Over the past year and a half, I have been publishing research on U.S. rail giant Union Pacific (UNP) related to my bearish position in the company. With the recent upswing in the company’s stock price, I have taken a close look at the company’s valuation drivers in a series of posts that covers everything from revenues to profits to investment spending. This re-analysis has been a useful exercise which has turned up an interesting and potentially meaningful difference between Union Pacific and its only true rival — Burlington Northern Santa Fe — the railroad owned by Warren Buffett’s Berkshire Hathaway.

The difference involves the amount of capital each railway is spending on maintaining and improving its respective rail network. While this is a topic not often discussed in the financial media, the amount of money a company is spending on its business is vitally important to its future as a firm — especially in industries that are capital intensive.

Comparing Union Pacific’s capital expenditures (capex) to that of BNSF’s, I found that, while both companies had significantly boosted investment spending during the past decade, BNSF has spent a proportionally larger slice of its revenues than Union Pacific.

Figure 1. Source: Company Statements, Framework Investing Analysis

From 2001-2009, both firms spent an average of 16% of revenues on capital projects. In late 2009, Buffett announced he would buy the three-fourths of BNSF that he did not already own and the transaction closed in early 2010. Since that time through the close of the last fiscal year, BNSF outspent Union Pacific on capital improvement projects every year but two. BNSF’s capex as a percentage of revenues jumped to 19% and Union Pacific’s inched up slightly to 17%. In real dollar terms, BNSF has spent $2.8 billion more than its rival during the 2010-2016 period, outspending Union Pacific four out of six years.

Figure 2. Source: Company Statements, Framework Investing Analysis

Considering the similarities between the two companies, we think there are three possible reasons for the spending discrepancy:

1.       Burlington Northern, free from public market discipline, is spending too much on its capital projects.

2.      Union Pacific, under pressure from shareholders to maximize short-term results, is spending too little on its capital projects.

3.      There is some intrinsic reason why Burlington Northern should, over time, spend more on capital improvements than Union Pacific.

The third option is a possibility. While the two railroads’ route maps are similar, BNSF’s network has more northerly routes compared to Union Pacific, whose exposure is more southerly. It might be that BNSF’s northerly routes require greater expenditures to maintain them in top working condition. However, if this were true, capital spending as a percentage of revenues from 2001-2009 should show BNSF consistently outspending Union Pacific. There is a small difference of 0.4%, but this difference is not statistically significant.

The first option — that BNSF is spending like a drunken sailor now that its management is no longer subject to quarterly earnings conference calls — also seems doubtful. There were some well-publicized problems with BNSF in 2014 related to the railroad not having sufficient capacity to meet customer demand, especially demand for transport of oil out of the tight oil fields in North Dakota. This suggests that the capital spending the company was doing between 2010 and 2014 was perhaps even overly conservative.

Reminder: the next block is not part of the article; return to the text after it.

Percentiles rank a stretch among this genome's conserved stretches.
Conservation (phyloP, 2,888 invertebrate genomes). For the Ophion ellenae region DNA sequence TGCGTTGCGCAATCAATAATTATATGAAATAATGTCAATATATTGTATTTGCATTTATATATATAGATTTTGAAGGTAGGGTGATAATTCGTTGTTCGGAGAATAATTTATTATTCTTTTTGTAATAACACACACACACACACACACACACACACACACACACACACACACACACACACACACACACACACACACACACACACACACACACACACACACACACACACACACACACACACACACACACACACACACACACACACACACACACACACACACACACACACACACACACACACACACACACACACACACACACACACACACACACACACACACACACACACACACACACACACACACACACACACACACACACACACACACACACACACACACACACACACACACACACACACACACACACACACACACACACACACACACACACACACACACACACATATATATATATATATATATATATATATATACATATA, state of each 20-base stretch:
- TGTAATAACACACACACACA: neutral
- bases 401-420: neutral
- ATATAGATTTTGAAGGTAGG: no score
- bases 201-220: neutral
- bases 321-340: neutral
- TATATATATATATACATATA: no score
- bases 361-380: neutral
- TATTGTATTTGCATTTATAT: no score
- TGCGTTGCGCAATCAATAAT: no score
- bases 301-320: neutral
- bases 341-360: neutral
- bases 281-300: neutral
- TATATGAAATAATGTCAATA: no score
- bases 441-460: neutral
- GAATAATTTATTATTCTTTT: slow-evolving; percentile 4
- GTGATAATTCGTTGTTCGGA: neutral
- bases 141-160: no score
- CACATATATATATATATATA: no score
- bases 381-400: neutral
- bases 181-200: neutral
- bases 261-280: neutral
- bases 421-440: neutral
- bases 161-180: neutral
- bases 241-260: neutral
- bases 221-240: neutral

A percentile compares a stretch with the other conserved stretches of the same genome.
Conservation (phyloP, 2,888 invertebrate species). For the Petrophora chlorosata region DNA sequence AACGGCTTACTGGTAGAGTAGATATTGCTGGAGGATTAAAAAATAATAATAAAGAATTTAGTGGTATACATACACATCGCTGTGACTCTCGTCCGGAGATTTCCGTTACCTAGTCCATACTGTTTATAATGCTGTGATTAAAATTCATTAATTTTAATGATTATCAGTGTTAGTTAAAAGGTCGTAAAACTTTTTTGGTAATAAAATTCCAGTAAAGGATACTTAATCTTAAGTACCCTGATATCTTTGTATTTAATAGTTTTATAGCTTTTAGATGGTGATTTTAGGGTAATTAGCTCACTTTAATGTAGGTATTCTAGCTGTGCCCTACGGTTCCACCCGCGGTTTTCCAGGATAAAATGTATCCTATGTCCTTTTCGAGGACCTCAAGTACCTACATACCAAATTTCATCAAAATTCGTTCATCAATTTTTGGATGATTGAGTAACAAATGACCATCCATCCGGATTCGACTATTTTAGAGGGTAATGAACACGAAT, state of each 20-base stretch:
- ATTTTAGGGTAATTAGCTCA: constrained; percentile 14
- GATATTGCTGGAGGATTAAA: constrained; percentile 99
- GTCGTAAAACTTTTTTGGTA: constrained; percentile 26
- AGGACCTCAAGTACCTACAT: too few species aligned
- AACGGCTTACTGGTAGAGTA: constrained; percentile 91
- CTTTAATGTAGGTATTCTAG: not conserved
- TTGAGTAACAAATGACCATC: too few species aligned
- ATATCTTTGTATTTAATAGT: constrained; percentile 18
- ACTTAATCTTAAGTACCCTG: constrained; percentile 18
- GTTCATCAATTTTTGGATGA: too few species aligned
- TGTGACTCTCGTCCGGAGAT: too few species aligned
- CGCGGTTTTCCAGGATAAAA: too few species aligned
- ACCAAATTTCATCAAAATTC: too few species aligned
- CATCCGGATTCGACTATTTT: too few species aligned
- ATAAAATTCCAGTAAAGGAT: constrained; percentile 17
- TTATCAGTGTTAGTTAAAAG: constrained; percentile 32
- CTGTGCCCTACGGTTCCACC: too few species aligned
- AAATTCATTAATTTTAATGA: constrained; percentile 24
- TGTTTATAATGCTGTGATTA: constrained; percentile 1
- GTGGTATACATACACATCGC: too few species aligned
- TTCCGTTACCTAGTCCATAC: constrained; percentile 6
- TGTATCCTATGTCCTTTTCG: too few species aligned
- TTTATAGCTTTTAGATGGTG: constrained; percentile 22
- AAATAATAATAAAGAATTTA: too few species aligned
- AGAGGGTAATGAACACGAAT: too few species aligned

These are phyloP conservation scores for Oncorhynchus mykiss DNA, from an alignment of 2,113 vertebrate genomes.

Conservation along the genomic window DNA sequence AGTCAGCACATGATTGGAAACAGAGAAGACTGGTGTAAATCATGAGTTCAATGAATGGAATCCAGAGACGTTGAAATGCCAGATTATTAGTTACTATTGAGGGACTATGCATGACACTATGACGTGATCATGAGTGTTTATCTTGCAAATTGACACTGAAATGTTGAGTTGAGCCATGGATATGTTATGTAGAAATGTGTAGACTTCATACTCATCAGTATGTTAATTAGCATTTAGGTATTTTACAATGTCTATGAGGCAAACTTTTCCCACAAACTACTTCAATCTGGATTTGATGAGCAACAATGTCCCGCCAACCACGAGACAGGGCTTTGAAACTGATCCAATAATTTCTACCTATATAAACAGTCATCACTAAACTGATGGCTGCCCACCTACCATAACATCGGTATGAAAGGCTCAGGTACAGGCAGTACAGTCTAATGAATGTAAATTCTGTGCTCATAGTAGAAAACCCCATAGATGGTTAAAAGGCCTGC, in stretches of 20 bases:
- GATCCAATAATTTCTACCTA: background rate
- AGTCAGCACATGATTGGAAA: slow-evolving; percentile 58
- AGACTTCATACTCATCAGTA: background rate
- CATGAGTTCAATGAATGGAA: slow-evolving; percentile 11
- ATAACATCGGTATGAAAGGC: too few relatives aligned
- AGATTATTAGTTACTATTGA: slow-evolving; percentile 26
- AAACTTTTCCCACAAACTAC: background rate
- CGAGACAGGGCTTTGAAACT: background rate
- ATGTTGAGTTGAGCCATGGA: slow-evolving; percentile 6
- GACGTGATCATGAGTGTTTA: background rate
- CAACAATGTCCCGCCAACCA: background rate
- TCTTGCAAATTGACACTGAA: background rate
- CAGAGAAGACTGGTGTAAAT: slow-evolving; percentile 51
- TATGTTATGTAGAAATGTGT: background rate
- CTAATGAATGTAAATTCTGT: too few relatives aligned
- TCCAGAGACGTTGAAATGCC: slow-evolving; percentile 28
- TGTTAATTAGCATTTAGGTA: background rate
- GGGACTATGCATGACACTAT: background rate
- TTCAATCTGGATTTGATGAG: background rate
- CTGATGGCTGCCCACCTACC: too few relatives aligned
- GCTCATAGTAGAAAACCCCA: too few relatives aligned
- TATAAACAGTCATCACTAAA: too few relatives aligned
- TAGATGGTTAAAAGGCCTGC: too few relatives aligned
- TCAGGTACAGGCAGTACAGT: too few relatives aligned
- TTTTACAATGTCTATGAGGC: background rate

If we reject the first and the third options, that leaves us with only one — that Union Pacific is underspending to boost short-term results. We think this is most likely, considering we found that the company has been issuing debt to buy back shares especially over the last few years. 

Underspending on capital projects can have effects in both the short- and medium-terms. Short-term effects are related to skimping on spending to maintain the business as a going concern (maintenance capex); medium-term effects are related to underspending on “growth capex.”

When a company underspends on maintenance capex, it runs the risk of more industrial accidents and lowered efficiency. Indeed, in July of last year, Oregon Public Broadcasting reported that Union Pacific had more accidents than BNSF despite traveling fewer miles and carrying less tonnage. In December, OPB reported that the Federal Railroad Administration required Union Pacific to increase the frequency of its inspections and the quality of its track maintenance program. As a counterpoint, the company reports that the number of accidents has been decreasing even as average train speeds have been increasing, but we believe this improvement is more a function of the low freight volume environment than improved track conditions.

When a company underspends on growth capex, it runs the risk of being left behind during industry upturns. Revenue and profitability growth will be constrained and client satisfaction will be lower (this is what happened to BNSF in 2014). Right now, other than Union Pacific’s southern region — where demand for railcars full of frac sand is booming — generally lower freight volumes are creating slack in the company’s network. When volumes increase, if the company is not spending enough on capital improvements, it may not have the capacity to meet demand. This would limit medium-term growth and push down the value of the firm on a cash flow basis.

We have not completed our revaluation of Union Pacific yet, but we think the last two weeks’ leg up in the stock price has a great deal to do with optimism regarding the GOP tax reform package. We will publish our updated valuation and investment strategy to our Framework members soon.

This article originally appeared on Forbes.com